Well, I use it all the time. I a m currently a project e xec a t Tellepsen and I've actually used the risk matrix to help sell two of the last jobs that we've gotten. And these are very large projects th at h ave a lot of complexity to them. And we've used that and we've used the reporting on the schedule as a means to, r e ally garner attention that we, we definitely have our hands wrapped around it. So yes, it's a great, it ' s a great marketing tool, if you know how to speak to it.

Bailey:

Yeah. I tell people all the time, if you're not marketing, you're wasting your time. How long did it take you to write this book? Months? Ye ars? Da ys?

Lana:

Well, it actually took me three years to do it, but I took a year off in between that time period. So it was effectively two years. I had just finished my PhD and I needed a break. So, I told the publisher, you just have to wait a little longer before I get this finished.

Bailey:

Well, did you get it all out of your system or is there going to be another book down the road?

Lana:

I actually, I do foresee that, there was one section in the book where I talk about how you can do internal reporting of metrics with the schedule. And I've actually developed a chart that you can put it in a n Excel sheet and graph out a very easy to read graph. And we have actually been using it at Tellepsen now for the last six years that we report. We update this every month and it, it tells a s t ory in just a very quick view of that graph. I've finished some other projects with it and I actually had one of my current clients, we'r e doi ng a four year long master plan for them , fo r the Houston zoo. And the COO of the zoo has told me she was blown away by that graph, how easily it showe d the story, and she's also told me that she's never seen a contractor that has constantly worked the schedule to be able to make things happen on time. And on this particular project we had like an 11 month job. We had like four and a half months rain, where literally, we could not be productive. Uh, so the r e was a lot of overtime that was involved, but we, eh, we w or ked t he sch e dul e hard to make it happen and that's probably the best compliment that I've ever, ever gotten. So what I foresee as an upd at e to it, we'll be addin g some of these ot her case studies and how we use these graphs to communicate. And uh, we did it as a lessons learned and now it's standard operating procedure for our projects active at the Houston zoo.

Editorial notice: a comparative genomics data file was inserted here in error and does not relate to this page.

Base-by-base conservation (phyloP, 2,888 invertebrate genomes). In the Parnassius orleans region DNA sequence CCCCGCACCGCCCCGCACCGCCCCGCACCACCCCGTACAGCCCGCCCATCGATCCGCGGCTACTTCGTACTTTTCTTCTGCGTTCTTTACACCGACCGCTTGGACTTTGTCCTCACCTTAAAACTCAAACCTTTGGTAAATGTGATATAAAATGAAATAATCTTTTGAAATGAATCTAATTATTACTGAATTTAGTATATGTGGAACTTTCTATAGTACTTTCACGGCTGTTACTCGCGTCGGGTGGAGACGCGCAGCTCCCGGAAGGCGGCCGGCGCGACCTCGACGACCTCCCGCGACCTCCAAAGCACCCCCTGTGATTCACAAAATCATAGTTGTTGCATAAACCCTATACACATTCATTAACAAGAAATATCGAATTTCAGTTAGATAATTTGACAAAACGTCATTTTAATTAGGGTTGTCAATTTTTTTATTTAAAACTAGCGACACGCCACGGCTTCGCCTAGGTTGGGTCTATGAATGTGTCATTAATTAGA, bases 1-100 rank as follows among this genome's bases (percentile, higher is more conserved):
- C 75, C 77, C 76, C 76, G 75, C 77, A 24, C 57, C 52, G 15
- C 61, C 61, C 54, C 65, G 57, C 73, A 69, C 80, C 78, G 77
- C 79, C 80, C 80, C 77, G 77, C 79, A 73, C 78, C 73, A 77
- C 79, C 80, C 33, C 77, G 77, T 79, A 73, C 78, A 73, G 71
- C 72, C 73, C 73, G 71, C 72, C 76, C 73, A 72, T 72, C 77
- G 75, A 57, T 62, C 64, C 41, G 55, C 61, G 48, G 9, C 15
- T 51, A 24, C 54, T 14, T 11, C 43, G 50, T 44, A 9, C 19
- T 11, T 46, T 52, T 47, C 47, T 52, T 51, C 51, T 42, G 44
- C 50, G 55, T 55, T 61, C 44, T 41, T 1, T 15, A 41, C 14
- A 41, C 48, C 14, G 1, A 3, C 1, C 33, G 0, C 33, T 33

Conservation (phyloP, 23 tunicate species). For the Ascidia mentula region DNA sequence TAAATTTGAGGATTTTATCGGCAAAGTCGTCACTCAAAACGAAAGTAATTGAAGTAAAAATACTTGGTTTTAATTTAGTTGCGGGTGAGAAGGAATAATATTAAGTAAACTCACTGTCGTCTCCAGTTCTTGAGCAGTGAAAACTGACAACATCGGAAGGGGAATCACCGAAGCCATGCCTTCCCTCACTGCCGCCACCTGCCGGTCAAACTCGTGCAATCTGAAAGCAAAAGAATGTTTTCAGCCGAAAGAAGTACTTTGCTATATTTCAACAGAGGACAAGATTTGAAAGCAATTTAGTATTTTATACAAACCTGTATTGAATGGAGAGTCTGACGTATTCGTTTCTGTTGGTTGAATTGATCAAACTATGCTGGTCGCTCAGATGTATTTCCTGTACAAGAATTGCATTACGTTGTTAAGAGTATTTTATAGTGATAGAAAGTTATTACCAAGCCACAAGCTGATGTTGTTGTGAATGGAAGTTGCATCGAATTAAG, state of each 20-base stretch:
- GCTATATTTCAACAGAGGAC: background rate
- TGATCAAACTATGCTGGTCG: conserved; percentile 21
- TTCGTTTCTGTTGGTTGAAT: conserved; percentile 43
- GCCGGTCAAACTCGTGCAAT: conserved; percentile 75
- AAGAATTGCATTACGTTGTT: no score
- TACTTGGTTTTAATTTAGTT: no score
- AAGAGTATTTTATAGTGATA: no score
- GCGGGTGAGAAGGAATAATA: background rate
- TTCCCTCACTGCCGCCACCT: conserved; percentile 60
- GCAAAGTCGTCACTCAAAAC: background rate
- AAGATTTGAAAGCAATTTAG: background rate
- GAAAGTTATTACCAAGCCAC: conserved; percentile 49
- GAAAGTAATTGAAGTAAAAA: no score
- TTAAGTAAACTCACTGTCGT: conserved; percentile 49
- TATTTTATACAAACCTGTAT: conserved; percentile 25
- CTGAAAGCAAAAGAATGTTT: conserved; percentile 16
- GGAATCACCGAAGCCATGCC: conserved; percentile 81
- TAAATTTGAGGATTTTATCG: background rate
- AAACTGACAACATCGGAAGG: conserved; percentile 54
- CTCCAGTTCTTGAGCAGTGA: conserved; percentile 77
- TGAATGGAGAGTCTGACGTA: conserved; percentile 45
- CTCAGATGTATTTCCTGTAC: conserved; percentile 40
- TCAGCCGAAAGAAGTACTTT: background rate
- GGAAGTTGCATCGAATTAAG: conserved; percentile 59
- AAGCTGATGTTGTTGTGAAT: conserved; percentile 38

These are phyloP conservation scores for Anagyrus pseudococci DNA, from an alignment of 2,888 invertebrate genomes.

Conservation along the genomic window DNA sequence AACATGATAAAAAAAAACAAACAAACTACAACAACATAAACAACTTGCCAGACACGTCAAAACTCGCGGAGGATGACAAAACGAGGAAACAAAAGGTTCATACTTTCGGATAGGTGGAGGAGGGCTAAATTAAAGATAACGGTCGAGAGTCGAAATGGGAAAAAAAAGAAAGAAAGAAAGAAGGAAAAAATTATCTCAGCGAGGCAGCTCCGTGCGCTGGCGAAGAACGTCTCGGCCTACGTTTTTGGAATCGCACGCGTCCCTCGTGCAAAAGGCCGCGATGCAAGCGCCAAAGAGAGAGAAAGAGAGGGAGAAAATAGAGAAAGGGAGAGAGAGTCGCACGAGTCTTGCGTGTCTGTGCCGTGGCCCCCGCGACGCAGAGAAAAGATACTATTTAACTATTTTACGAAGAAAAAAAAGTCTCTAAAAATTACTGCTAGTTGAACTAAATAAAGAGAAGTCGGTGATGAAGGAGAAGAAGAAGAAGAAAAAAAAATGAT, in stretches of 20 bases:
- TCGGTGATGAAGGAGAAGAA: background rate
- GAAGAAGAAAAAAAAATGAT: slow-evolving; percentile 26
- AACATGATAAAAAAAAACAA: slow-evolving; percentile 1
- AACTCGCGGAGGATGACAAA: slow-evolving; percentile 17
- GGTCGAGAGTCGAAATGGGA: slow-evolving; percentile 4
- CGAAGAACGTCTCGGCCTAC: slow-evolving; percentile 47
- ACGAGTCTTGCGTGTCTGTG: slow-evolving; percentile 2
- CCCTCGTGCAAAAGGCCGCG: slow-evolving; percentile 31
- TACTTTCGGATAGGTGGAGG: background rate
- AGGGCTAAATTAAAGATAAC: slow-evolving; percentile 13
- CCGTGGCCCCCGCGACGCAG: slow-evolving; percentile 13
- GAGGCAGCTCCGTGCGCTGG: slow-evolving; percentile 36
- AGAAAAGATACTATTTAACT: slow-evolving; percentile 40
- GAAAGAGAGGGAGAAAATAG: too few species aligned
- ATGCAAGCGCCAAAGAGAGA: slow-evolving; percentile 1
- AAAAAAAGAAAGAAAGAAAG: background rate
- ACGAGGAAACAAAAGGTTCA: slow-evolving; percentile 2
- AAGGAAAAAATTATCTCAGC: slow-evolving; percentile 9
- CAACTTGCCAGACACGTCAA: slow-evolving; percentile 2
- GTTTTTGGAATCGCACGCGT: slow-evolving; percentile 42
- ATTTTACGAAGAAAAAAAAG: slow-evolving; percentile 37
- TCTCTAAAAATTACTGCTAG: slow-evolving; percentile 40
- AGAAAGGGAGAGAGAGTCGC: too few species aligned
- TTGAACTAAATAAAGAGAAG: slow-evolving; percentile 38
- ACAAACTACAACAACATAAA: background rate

Bailey:

So there may be a part 2 in the works is what I gather?

Lana:

Yeah, they'll, yeah, they'll probably be a, an abridged, updated version of the book.

Bailey:

Awesome. Well, y our b est part from y our w ork at TelIpsen and now you'vepublished one book, you're also a college professor. And you're in the event planning game to y ou? What's that about?

Lana: